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Opposing Memories: Contest and Conspiracy over 1970s Romania

In: East Central Europe
Author:
James Koranyi Department of History, Durham University, Durham, UK

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Abstract

The history of Romanian dissidence during the Cold War often seems rather barren. Yet, as this article demonstrates, the legacy of Romanian opposition to Cold War communism is vexed with conflicts over ownership in a fragmented circle of late Cold War era oppositional voices and actors. A daring attempt to cross the Danube by a young Romanian German student in 1970 and an earthquake in the year 1977 provide the historical backdrop to these post-communist internecine battles over opposition and conformity. The prominence of the German-speaking community in these conflicts is not accidental but is itself a commentary on the structural problems related to dissidence in Romania. This article’s focus on specific individuals – Anton Sterbling, Paul Goma, Carl Gibson, Herta Müller – reveals differing interpretations of dissidence and opposition, a diverse social fabric of Romanian dissidence, and a long tail of psychological battles over the memory and the ownership of opposition to Romanian communism after 1989.

Why did some dissident and opposition voices in East Central Europe enjoy much success while others were ignored? And what impact did this lack of acknowledgement have on individuals and their ideas of dissidence? A myopic view of the late Cold War in East Central Europe conjures up individuals such as Lech Wałęsa, Adam Michnik, Milan Kundera, György Konrád, Václav Havel, or even the Estonian composer Arvo Pärt. In a broader history of the end of the Cold War, underground forums and book-smuggling feature as part of a world in which Charter 77 in Czechoslovakia exerted its influence throughout East Central Europe and Solidarność in Poland engendered popular mobilization (Kind-Kovács 2014; Behrends and Lindenberger 2014). Romania’s dissident landscape, however, appears devoid of prominent names and movements. Yet the networks of opposition in Romania from the 1970s reveal a lively world in which claims to opposition and accusations of conformity rumbled on for several decades and gained currency in post-communist Europe. The 1970s in communist Romania – the starting point of this article – was a surprisingly active period for oppositional voices, but the opposition in Romania lacked a unified and identifiable movement or leading figures. Dissidents operated in very different contexts, and when their paths crossed, they forcefully contested the role and meaning of opposition and dissidence.1

Oppositional figures and groups were divided geographically. Some worked in Romania while others existed in exile, and in different exile locations at that – notably in West Germany, France, and the United States. They also used different languages and forums to communicate: Romanian, German, Hungarian, as well as English and French outside Romania. Romanian opposition was not absent but rather cacophonous and difficult to pin down (Ungureanu and Pavel 2018). The German-speaking minority in Romania, a central focal point of this article, was a potent hub of opposition that produced several actors who articulated dissent against state socialism that was often distinct from ideas of dissidence among Romanian-speaking actors. Romanian Germans were active in opposition against state socialism because Romanian German networks were fundamentally transnational, as emigration throughout the Cold War created a community bound together across the Iron Curtain (Koranyi 2021: 63–114). Romanian German émigré activists in West Germany – and to a lesser extent in Austria and the United States – provided a platform for German oppositional voices in Romania in ways that elite Romanian-speaking dissidents could never rely on despite some connections to the international circuit of well-known East Central European émigré dissidents.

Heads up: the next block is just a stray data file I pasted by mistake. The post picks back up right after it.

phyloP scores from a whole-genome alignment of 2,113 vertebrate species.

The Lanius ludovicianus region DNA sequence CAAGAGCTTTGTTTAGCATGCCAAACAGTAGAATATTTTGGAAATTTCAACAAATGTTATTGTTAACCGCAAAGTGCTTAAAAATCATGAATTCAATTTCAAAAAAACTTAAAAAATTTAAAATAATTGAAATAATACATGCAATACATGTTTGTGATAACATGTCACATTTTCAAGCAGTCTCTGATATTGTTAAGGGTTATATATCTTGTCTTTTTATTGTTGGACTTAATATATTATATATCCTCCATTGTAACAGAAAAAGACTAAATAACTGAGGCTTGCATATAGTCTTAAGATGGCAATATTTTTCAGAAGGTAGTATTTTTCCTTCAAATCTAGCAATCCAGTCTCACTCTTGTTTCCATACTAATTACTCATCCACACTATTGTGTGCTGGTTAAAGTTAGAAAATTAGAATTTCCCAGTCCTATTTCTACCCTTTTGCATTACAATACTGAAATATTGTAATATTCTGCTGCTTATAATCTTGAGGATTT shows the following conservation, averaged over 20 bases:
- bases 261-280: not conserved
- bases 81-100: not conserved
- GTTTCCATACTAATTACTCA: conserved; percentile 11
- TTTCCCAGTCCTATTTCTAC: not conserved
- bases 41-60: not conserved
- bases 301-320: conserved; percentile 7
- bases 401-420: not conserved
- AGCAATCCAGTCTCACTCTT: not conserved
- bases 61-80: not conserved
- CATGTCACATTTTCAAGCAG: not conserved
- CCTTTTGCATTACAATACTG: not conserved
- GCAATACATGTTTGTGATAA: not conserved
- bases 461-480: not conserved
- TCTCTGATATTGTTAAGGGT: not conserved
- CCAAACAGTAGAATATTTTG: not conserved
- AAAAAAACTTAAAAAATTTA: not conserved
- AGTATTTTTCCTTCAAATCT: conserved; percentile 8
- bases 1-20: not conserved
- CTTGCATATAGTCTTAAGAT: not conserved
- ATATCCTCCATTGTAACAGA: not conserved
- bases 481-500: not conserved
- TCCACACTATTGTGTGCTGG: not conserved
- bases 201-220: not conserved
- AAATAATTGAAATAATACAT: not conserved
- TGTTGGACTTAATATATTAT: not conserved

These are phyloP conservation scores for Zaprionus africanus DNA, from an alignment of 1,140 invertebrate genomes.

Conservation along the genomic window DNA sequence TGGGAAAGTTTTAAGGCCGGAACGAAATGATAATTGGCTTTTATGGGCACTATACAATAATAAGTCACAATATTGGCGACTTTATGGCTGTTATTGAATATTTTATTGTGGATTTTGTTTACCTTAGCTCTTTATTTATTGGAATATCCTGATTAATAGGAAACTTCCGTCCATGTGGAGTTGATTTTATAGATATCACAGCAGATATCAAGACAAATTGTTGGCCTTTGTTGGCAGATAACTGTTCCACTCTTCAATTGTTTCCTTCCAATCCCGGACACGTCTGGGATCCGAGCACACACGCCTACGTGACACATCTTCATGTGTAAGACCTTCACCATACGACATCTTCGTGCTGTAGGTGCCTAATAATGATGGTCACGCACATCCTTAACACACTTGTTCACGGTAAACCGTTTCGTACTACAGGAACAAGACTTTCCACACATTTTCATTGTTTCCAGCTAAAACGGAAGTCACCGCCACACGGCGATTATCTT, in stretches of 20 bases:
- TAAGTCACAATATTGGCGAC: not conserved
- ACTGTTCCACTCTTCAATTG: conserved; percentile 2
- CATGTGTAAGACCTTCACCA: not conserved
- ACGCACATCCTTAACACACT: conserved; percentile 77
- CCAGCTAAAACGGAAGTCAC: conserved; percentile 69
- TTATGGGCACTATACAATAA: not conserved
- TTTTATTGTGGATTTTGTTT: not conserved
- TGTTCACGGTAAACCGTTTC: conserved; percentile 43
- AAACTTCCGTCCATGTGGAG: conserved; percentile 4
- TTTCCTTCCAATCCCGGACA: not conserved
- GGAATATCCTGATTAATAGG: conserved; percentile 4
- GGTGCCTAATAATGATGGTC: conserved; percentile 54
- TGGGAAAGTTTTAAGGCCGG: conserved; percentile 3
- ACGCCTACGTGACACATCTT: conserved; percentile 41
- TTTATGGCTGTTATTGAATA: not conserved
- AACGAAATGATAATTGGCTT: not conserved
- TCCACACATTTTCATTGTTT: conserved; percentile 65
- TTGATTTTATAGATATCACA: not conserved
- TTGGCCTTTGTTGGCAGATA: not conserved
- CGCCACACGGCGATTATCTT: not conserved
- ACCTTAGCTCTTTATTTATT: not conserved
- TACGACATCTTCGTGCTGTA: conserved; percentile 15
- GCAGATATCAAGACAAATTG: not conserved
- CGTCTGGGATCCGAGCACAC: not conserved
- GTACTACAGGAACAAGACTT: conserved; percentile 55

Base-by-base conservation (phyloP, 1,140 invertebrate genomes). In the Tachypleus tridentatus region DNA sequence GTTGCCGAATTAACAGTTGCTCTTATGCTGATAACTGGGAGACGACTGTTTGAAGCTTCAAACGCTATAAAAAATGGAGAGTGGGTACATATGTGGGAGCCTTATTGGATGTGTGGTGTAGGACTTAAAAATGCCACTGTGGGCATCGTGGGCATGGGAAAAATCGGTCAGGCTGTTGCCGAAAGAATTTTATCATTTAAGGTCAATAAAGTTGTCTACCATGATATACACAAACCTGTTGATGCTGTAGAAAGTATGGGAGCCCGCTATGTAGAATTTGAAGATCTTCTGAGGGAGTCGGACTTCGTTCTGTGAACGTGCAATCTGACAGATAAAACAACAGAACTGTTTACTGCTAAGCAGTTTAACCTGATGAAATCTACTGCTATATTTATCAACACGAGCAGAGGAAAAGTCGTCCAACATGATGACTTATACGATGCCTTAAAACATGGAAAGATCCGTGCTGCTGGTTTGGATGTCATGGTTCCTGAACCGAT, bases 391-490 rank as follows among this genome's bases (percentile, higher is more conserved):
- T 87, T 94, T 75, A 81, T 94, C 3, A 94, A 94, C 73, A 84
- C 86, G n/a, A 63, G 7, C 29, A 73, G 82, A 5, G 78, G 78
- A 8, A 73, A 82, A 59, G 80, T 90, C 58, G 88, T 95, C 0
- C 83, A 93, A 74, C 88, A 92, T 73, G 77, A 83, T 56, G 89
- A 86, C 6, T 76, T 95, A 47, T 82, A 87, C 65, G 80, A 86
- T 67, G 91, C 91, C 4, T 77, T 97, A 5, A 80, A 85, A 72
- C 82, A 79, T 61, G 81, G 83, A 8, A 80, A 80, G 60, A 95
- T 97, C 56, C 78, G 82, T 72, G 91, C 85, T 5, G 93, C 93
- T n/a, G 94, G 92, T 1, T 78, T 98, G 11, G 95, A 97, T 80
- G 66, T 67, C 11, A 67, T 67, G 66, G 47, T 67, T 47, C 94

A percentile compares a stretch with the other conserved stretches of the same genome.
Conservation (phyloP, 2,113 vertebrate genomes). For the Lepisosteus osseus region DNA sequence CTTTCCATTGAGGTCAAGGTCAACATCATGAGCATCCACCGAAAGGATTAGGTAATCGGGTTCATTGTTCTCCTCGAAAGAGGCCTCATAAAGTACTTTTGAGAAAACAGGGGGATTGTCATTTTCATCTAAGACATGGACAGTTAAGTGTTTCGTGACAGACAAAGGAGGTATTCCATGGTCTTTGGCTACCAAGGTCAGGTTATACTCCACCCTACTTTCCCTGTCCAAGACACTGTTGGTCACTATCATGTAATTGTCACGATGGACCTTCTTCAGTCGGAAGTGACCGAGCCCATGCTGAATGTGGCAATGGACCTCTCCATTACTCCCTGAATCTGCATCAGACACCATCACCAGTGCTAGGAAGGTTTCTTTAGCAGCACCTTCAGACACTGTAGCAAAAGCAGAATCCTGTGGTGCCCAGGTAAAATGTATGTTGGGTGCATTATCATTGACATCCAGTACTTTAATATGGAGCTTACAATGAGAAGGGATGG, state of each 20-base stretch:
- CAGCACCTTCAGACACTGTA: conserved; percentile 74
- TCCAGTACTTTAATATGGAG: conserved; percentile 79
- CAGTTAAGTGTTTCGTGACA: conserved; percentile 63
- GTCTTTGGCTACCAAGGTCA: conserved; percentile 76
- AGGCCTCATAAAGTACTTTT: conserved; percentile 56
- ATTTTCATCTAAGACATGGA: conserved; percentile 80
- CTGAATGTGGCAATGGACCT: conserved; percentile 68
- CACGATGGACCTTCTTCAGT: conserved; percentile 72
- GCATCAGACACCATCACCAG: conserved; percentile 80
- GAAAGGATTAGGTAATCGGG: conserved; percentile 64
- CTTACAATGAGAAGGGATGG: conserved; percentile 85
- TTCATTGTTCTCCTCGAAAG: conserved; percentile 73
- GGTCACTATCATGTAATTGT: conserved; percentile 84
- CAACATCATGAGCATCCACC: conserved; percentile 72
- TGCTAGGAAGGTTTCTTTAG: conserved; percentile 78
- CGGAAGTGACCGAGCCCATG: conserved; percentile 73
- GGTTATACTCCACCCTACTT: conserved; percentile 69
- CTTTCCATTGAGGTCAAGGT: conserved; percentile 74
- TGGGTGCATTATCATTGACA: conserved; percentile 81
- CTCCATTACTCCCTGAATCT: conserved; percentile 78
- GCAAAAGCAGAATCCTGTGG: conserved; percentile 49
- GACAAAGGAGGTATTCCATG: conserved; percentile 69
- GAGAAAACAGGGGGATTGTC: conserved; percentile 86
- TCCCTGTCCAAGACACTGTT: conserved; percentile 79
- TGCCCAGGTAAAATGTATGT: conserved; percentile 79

Opposition in Romania not only had strong roots in the country’s minorities – in this case the German-speaking minority of the Banat (and to a lesser extent Transylvanian Saxons) – but was also mainly present in the domain of literature. Where oppositional activity occurred – and this article mentions a couple of instances – it was either performative or short-lived. From a provocative flight across the Danube by the young student Anton Sterbling in 1970 to the literary circle Aktionsgruppe Banat, Romanian German literary activity formed a crucial part of a growing oppositional milieu. “Mainstream” Romanian dissidence intersected with Banat Swabians actors but never really overcame it, not before 1989 and especially not after 1989. Romanian dissidence lacked a center, momentum, and a clear vision of what opposition was. While members of the Aktionsgruppe began by articulating a classic Marxist understanding of opposition from within, no such unity existed within the sporadic and atomized Romanian dissident scene. Paul Goma, Romania’s “only proper dissident,” did indeed liaise both with German representatives of slomr (Sindicatul Liber al Oamenilor Muncii din România [Free Trade Union of the Working People of Romania]) and writers associated with the Banater Autorengruppe (Behring 2012: 128; Pasincovschi 2012: 9). But these connections were fragile and short lived precisely because Romanian German opposition had greater clout both during and after the collapse of communism as compared to “mainstream” Romanian dissident circles.